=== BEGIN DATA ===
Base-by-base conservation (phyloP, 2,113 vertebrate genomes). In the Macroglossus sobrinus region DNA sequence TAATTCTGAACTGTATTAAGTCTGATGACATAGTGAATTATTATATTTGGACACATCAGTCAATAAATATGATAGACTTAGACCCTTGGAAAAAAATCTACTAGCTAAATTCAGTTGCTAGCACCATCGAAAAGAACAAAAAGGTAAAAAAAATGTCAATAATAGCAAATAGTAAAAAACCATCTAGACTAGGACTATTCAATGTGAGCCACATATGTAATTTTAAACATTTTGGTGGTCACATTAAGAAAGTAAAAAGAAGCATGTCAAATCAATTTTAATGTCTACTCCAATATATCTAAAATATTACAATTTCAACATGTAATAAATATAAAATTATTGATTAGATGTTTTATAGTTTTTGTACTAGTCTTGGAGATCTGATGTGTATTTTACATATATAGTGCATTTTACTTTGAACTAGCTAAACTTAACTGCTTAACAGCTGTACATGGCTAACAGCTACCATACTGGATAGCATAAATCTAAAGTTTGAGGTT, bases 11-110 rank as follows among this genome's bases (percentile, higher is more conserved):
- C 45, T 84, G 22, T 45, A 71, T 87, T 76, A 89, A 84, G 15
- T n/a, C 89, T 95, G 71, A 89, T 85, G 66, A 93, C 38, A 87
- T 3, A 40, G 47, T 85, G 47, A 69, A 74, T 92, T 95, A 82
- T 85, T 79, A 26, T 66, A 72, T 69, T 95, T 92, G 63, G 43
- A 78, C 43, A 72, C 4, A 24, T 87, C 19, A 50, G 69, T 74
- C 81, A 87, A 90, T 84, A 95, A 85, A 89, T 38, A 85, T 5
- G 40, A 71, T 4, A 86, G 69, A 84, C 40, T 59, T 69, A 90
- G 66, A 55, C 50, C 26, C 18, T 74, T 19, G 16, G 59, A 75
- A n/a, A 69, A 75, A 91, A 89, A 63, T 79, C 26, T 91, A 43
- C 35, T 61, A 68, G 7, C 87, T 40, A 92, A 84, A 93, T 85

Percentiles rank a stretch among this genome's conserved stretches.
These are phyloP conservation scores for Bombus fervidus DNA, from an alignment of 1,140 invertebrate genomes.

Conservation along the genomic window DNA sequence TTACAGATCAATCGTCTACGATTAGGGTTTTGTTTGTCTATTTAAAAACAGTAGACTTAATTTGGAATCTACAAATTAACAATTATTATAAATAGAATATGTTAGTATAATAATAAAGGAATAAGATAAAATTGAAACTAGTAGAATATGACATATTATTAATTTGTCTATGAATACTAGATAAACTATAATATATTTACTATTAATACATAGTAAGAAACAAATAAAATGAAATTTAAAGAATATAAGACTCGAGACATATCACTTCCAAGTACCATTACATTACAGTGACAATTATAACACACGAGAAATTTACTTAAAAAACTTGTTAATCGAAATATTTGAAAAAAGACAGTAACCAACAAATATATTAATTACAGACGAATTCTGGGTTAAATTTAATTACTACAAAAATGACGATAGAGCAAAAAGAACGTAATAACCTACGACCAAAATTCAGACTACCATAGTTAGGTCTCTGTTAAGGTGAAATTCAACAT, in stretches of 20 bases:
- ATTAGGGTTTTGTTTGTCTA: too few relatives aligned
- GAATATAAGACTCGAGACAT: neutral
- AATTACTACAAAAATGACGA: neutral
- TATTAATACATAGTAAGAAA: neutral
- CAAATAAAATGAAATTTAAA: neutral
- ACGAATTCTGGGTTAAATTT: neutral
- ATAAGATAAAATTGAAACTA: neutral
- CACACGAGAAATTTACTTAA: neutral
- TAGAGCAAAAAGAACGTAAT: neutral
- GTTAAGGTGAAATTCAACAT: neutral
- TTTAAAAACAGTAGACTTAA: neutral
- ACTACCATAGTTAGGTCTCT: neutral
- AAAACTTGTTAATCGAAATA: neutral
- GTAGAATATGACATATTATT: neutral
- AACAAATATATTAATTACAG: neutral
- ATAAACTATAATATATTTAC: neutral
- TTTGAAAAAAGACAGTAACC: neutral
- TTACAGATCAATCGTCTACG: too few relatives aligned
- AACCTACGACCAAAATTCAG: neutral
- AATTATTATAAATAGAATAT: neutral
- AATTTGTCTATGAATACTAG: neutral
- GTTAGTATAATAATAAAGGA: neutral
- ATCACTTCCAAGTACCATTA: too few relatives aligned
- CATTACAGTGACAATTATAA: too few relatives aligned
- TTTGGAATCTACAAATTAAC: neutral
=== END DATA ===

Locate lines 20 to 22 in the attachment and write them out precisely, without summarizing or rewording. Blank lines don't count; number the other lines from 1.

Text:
- ACGAATTCTGGGTTAAATTT: neutral
- ATAAGATAAAATTGAAACTA: neutral
- CACACGAGAAATTTACTTAA: neutral